William Cummings, USA TODAY
Published 12:43 p.m. ET Jan. 22, 2020 | Updated 4:27 p.m. ET Jan. 22, 2020
The 2020 election is nearing and with that, comes the caucuses and primary elections. But what’s the difference?
WASHINGTON – The fight for the Democratic presidential nomination remains in flux as voters in early states prepare to cast the first ballots in the race next month, according to a pair of national polls released Wednesday.
Sen. Bernie Sanders, I-Vt., surged into first place in a CNN poll conducted by SSRS, marking the first time a CNN poll did not find former vice president Joe Biden alone at the head of the field since the race began.
The CNN poll found Sanders was the choice of 27% of registered Democrats and Democratic-leaning independents, compared with 24% who preferred Biden. That represented a seven-point leap ahead for Sanders and a two-point drop for Biden from CNN’s poll in December.
Sen. Elizabeth Warren of Massachusetts was third at 14% (down two percentage points from the month before) and former South Bend, Indiana, Mayor Pete Buttigieg was fourth at 11% (up three percentage points from December). Former New York City Mayor Michael Bloomberg came in at 5%, and Sen. Amy Klobuchar of Minnesota tied entrepreneur Andrew Yang at 4%. The rest of the field had 2% or less support.
A poll from Monmouth University, however, found Biden not only still had the lead at 30% but appeared to be gaining momentum since falling out of first place in Monmouth University national polling in August.
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That month he finished one percentage point behind Warren and Sanders, who tied at 20%. Warren briefly held first place by herself in Monmouth’s September poll at 28%, but by November Biden had tied her at the top. And in December, the former vice president was again in the lead at 26%, while Sanders had climbed into second.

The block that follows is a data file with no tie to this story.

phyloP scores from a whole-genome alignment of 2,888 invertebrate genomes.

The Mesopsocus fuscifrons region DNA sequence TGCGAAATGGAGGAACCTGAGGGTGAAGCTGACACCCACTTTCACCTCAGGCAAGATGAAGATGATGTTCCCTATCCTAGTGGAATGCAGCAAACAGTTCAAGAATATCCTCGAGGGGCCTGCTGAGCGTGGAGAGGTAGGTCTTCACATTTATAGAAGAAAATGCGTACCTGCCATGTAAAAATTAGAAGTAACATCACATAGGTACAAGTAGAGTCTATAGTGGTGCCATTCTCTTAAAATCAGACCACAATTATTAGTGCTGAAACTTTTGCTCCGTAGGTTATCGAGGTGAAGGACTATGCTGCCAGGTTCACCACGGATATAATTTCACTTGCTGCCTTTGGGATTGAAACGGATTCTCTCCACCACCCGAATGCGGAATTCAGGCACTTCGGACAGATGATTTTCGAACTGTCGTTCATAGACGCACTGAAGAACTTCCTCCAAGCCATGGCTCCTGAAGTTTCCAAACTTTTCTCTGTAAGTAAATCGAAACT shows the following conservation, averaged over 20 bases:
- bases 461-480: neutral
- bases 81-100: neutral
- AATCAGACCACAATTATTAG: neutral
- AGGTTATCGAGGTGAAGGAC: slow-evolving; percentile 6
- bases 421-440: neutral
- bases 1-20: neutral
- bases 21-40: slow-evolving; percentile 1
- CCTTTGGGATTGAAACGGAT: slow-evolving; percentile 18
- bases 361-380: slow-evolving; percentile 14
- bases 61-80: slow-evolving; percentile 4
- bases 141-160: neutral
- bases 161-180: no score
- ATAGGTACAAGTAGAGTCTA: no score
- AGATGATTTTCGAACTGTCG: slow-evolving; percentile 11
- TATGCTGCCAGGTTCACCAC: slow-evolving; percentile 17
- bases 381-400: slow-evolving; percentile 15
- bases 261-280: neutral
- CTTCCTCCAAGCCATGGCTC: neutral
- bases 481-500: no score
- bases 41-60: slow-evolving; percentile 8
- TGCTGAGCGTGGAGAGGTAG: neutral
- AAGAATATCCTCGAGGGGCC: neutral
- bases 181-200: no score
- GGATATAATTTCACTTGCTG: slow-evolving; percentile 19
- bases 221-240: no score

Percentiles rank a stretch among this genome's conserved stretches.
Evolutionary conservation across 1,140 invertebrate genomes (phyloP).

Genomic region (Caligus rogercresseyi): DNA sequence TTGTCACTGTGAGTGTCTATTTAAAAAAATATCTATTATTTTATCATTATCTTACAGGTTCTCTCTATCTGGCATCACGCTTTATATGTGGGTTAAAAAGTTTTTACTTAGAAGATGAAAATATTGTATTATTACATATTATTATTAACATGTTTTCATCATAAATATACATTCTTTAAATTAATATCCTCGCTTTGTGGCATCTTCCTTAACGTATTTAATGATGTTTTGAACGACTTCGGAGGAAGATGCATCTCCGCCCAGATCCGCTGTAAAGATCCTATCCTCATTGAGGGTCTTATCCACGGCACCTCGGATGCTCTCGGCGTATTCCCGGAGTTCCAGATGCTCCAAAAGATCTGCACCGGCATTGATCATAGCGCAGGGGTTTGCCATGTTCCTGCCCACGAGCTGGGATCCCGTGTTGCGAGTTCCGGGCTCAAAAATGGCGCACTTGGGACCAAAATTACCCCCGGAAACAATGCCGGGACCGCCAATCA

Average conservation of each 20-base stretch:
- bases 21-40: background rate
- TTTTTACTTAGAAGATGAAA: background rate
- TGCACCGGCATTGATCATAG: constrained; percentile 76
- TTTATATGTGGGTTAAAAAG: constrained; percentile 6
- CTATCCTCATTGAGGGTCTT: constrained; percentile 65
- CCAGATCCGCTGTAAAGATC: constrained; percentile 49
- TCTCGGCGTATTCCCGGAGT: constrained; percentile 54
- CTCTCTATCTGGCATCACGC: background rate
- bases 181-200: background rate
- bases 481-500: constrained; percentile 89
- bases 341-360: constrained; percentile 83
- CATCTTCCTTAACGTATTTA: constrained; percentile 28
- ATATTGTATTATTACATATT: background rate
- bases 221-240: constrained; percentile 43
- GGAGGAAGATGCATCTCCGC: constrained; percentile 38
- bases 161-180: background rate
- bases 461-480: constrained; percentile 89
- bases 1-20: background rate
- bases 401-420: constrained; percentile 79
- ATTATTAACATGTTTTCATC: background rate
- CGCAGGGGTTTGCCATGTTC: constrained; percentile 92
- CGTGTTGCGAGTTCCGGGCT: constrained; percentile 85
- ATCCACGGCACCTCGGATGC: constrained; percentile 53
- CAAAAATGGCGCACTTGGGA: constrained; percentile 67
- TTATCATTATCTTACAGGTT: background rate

Sanders was again in second behind Biden in Wednesday’s poll, which found him as the choice of 23% of Democratic and Democratic-leaning voters. Warren was in third at 14%, followed by Bloomberg at 9%, Buttigieg at 6%, Klobuchar at 5%, Yang at 3% and the rest of the pack at 1% or less.
“With the exception of Bloomberg’s entry, this race looks pretty much like it did six months ago,” Monmouth University Polling Institute director Patrick Murray said. “But that stability masks the potential for sizable swings once the first contests are held. Iowa and New Hampshire will play a major role in shaping national voter preferences.”
It may not take much to sway some voters. The CNN poll found 58% registered Democrats and Democratic-leaning independents still think they might change their mind, while 42% say they will “definitely” vote for their chosen candidate.
Those voters positions appearing to be softening rather than hardening as the time to vote approaches. In November, 47% said they definitely planned to vote for their candidate, while 52% said they were still open to switching their support. By comparison, only 37% told CNN they might still change their mind at this point in 2016.
Sanders’ support in the CNN poll is surprising given that 57% of Democratic primary and caucus voters say the most important thing is that the nominee can beat Trump, while 35% say what matters is whether they agree with the candidate on all the issues. Forty-five percent thought Biden had the best chance to beat Trump, compared with 24% who said Sanders does. But more (30%) said Sanders agrees with them on the issues that matter most
The CNN poll found every top Democratic candidate would beat Trump in a hypothetical matchup. Here’s how those broke down:
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- Biden 53%, Trump 44%
- Sanders 52%, Trump 45%
- Warren 50%, Trump 45%
- Bloomberg 52%, Trump 43%
- Buttigieg 49%, Trump 45%
- Klobuchar 48%, Trump 45%
The Monmouth poll found that Democratic voters are not happy with the current calendar for their party’s primaries and caucuses. Fifty-eight percent said they would prefer a national primary, while just 11% favored keeping the current system.
The CNN poll was conducted Jan. 16-19 with a margin of error of plus or minus 3.4 percentage points. The margin of error for Democratic voters and Democratic-leaning independents was 5.3 percentage points.
The Monmouth University poll was conducted Jan. 16-20 with a margin of error of plus or minus 3.4 percentage points overall and a margin of error of plus or minus 5.1 percentage points among Democratic voters and Democratic-leaning independents.